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Title: The recovery of soils after compaction : a laboratory investigation into the effect of wet/dry cycles on bulk density and soil hydraulic functions
Author: O'Keefe, Sorche
ISNI:       0000 0004 2686 4843
Awarding Body: Cranfield University
Current Institution: Cranfield University
Date of Award: 2009
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Van den Akker et al. (2003) stated that “European subsoils are more threatened than ever in history” in an editorial referring to the results of the European Union concerted action “Experiences with the impact of subsoil compaction on soil crop growth and environment and ways to prevent subsoil compaction”. Compaction of agricultural soils not only reduces yields but can lead to pollution of surface waters and the release of greenhouse gases. Understanding, therefore, how, and to what extent, subsoil compaction may be reversed seems of vital importance. The literature suggests that soils with a range of textures could recover structural properties such as total and macro-porosity, infiltration rate and stability, although the extent and depth of these changes varies greatly. Factors affecting the extent and depth of changes are the rate of wetting and drying and the matric potentials achieved during drying (influenced by crop cover and irrigation practices as well as climate), organic matter content and tillage history. There is, however, a limited amount of information regarding changes to the pore-size distribution and unsaturated hydraulic conductivity of soils with wet/dry cycles. Although there are models able to predict the compaction that would occur for a given set of conditions, as well as the compactibility of soils and surface crack generation, there are no predictive models that describe structural changes due to wet/dry cycles. The aims of this study were to assess the changes in bulk density and hydrological parameters of a range of soils, of varying texture and other physical and chemical properties, with wet/dry cycles and to explore the relationships between any measured changes and the measured soil properties. A series of laboratory experiments were designed to measure changes to the total porosity and pore size distribution and hydraulic functions of soil samples. Changes to bulk density and moisture content of undisturbed soil cores at field capacity with wet/dry cycles were monitored. Changes to the moisture release curve and hydraulic conductivity curve (as well as bulk density) of remoulded clayey subsoil samples, with wet/dry cycles, were estimated using the multi-step outflow method. The surface cracking of the samples during the wetting and drying process was also explored. Changes to these parameters were statistically compared between soils and between initial bulk densities, and related to soil properties such as texture, organic matter content and Atterberg limits with a general linear model for repeated measures. Changes to the bulk density of the soils after three wet/dry cycles were found to be significantly different (at the 95 % probability level) between soils and between initial bulk densities. It was found that 90 % of the changes in bulk density could be predicted from the initial bulk density and the liquid limit of soils alone. The porosity gained or lost during wet/dry cycles was not confined to the macro-pore region, but included changes to pores that were undrained at pressures up to and including 100 m of water. Changes in the pore size distribution, as described by the parameters of the water release curve, modelled with the van Genuchten-Mualem equation, were found to be statistically related to soil texture and Atterberg limits. Changes to the hydraulic conductivity function of the soils were found to be affected by changes to the connectivity of the pore network, not just to changes in the volume of conducting pores. This was particularly true of the saturated hydraulic conductivity which was found to increase the most in soil samples that experienced a concomitant increase in bulk density and decrease in macro-porosity. Changes to the area of surface cracks were found to be significantly related to changes in the saturated hydraulic conductivity and to changes in the parameters of the van Genuchten-Mualem equation. It was also found that cracks did not close up entirely when the samples were saturated and there were many instances where wetting increased the area of surface cracks, relative to the preceding dry event, implying that the wetting phase was as important in structural formation as the drying phase. There is a strong suggestion that it would be possible to construct a relatively simple model, based on easily measurable parameters, which could be used to predict the changes to soil structure achievable with wet/dry cycles. Further research is needed, therefore, that extends the data set upon which the predictive model designed in this study was constructed. Refinement of the model to include information on the rates of wetting and drying would also contribute greatly to its applicability to the field situation. However, important steps have been made by this study towards a more comprehensive understanding of soil structural dynamics.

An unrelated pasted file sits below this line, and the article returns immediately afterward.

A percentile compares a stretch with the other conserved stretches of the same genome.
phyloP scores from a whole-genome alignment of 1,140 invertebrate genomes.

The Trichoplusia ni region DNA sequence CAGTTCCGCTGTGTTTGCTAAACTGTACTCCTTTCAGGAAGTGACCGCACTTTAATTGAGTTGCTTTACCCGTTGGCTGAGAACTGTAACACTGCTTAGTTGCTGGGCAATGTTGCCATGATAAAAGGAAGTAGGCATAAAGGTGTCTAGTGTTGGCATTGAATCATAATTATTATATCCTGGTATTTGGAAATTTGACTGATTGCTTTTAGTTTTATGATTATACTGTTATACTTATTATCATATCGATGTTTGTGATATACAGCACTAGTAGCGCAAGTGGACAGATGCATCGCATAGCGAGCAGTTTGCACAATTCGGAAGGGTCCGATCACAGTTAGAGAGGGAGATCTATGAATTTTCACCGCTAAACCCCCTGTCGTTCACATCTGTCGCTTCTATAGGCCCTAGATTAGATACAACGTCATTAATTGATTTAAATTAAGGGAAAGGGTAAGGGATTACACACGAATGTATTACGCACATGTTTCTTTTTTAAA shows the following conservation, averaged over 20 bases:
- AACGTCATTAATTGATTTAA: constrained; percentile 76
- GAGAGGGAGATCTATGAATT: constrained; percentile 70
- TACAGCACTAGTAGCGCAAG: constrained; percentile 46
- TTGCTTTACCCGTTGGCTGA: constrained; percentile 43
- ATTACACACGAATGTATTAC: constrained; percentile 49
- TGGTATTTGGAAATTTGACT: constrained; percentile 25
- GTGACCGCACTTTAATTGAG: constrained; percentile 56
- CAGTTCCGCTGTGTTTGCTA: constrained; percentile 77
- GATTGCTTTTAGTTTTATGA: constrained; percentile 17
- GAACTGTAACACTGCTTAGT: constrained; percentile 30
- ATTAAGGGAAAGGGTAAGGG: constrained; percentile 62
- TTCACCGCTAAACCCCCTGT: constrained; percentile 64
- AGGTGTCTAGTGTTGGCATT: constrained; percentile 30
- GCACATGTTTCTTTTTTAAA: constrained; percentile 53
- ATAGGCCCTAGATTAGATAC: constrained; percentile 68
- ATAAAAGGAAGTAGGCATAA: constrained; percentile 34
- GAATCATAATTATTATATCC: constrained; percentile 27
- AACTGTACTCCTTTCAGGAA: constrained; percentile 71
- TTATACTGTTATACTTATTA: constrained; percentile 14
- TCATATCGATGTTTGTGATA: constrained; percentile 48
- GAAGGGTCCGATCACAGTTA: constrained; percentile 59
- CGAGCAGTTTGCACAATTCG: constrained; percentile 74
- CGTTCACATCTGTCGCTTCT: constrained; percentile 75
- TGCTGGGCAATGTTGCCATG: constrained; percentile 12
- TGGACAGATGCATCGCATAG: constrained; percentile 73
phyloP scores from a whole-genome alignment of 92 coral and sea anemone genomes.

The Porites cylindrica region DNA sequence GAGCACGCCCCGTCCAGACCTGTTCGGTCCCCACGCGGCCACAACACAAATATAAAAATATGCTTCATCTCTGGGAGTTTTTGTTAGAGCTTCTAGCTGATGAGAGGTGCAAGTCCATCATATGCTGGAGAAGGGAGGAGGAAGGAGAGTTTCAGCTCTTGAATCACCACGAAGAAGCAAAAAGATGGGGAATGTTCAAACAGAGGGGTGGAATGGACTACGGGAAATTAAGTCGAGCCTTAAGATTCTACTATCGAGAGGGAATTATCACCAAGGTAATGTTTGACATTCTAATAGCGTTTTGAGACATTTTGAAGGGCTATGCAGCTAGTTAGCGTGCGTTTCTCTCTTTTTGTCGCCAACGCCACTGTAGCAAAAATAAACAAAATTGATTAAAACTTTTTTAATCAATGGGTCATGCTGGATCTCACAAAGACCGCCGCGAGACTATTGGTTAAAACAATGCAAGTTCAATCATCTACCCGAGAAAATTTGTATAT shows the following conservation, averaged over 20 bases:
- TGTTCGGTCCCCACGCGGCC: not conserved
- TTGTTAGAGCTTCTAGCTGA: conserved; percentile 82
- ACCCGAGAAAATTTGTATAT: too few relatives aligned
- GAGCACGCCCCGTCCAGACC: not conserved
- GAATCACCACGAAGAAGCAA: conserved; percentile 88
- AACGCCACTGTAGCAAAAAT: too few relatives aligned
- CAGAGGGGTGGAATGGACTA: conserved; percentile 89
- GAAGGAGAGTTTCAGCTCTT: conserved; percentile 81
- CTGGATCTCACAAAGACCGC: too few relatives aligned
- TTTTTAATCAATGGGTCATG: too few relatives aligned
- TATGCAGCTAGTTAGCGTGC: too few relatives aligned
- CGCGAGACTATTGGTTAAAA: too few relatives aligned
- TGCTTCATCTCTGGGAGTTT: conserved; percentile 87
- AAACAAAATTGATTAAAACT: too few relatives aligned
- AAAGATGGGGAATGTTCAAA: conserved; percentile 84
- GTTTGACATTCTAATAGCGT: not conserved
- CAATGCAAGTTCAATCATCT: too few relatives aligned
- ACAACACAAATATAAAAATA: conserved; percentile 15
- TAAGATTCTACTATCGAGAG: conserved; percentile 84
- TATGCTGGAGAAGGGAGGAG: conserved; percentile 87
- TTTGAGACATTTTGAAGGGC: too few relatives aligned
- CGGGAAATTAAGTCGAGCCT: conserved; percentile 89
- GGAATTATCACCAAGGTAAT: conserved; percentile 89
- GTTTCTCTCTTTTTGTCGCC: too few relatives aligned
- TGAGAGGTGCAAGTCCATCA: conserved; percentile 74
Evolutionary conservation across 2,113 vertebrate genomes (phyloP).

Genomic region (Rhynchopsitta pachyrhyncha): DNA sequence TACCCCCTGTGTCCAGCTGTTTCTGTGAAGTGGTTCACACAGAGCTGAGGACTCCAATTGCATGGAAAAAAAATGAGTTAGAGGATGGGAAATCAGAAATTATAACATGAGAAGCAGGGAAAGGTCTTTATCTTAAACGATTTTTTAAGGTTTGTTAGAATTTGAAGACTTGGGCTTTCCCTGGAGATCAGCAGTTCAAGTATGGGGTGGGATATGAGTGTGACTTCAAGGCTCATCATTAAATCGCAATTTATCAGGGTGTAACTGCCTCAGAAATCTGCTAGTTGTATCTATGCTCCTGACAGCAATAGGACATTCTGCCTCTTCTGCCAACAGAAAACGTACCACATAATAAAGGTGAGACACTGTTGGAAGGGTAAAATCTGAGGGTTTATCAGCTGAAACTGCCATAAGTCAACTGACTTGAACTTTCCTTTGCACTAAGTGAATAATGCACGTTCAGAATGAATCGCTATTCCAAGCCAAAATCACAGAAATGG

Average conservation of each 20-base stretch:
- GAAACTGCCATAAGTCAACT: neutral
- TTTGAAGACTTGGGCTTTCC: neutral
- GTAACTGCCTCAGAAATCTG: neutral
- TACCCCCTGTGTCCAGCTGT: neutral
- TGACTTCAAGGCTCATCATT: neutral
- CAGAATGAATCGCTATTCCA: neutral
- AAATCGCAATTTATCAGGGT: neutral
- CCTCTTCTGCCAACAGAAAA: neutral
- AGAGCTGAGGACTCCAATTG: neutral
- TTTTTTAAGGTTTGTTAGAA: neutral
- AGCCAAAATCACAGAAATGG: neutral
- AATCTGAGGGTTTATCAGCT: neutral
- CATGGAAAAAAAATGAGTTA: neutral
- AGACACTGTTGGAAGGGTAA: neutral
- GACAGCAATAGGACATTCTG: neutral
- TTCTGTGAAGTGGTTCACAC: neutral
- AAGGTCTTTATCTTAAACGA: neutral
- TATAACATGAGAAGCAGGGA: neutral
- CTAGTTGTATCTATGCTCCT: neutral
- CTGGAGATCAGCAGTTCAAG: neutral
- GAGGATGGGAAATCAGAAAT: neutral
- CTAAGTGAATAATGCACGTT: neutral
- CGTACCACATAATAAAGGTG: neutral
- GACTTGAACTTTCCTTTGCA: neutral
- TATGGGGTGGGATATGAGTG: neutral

Supervisor: Kechavarzi, Cedric ; Godwin, R. J. Sponsor: Not available
Qualification Name: Thesis (Ph.D.) Qualification Level: Doctoral
EThOS ID:  DOI: Not available